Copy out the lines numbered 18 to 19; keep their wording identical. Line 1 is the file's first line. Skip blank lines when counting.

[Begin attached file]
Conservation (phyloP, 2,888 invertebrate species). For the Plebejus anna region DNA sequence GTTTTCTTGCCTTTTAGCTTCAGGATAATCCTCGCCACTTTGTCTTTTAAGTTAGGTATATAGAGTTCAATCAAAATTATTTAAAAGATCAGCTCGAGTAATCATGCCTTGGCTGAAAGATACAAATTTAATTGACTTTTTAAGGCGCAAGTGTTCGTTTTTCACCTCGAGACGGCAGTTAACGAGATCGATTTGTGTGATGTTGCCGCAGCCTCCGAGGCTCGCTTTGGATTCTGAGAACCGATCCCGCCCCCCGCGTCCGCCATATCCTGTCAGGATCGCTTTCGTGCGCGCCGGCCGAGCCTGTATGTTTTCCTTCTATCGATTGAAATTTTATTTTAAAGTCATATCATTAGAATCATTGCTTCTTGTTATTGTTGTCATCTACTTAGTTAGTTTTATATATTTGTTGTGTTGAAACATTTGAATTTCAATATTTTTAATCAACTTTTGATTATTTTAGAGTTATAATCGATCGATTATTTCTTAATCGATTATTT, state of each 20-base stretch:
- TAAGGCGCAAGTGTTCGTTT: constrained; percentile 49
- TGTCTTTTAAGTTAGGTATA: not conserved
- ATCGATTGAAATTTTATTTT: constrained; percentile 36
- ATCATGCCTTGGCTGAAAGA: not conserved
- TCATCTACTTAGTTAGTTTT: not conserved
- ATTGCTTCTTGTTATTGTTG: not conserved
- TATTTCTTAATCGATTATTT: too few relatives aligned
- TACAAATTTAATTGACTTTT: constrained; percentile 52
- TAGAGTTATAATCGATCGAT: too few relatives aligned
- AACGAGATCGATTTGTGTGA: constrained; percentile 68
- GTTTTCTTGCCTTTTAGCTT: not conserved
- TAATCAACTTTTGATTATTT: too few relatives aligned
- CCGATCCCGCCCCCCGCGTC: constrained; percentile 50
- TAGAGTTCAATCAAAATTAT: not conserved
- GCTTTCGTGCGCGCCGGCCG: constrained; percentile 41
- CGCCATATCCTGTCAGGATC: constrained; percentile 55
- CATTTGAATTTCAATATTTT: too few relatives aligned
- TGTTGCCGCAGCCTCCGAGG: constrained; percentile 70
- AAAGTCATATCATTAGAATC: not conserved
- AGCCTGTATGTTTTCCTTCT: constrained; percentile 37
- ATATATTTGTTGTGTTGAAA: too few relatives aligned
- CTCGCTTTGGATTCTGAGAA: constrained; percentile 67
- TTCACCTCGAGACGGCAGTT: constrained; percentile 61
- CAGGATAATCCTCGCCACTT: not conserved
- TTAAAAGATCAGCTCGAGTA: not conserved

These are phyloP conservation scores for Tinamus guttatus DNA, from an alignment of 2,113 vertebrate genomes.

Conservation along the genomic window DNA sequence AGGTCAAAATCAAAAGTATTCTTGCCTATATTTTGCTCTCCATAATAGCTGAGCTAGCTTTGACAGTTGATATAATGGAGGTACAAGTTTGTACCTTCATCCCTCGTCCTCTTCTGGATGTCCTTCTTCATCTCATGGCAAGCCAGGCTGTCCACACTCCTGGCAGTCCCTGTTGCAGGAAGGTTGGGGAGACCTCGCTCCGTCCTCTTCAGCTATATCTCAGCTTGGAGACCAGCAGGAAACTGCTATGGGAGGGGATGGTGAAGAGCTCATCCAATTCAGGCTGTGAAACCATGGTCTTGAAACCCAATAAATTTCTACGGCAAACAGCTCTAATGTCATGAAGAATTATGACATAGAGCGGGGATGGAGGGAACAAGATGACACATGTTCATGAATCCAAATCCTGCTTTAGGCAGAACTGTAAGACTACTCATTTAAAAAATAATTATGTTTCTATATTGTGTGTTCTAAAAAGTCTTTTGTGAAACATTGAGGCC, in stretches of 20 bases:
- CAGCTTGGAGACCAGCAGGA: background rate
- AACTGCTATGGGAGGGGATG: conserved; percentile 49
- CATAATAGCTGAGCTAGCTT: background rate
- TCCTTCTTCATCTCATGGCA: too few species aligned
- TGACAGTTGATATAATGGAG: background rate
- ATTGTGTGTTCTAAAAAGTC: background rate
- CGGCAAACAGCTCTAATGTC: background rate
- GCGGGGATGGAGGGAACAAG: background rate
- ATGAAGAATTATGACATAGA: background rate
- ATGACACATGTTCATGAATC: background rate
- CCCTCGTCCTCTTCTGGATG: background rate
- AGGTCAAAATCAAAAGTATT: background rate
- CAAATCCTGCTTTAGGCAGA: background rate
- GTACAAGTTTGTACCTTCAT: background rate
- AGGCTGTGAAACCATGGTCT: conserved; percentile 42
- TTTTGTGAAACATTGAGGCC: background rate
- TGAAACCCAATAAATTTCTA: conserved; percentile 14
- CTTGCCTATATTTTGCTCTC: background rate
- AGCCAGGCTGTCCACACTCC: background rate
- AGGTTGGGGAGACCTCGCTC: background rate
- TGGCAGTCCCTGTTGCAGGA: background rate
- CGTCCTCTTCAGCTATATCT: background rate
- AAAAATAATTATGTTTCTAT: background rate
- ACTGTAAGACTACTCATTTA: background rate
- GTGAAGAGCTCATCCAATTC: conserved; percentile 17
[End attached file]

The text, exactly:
- CATTTGAATTTCAATATTTT: too few relatives aligned
- TGTTGCCGCAGCCTCCGAGG: constrained; percentile 70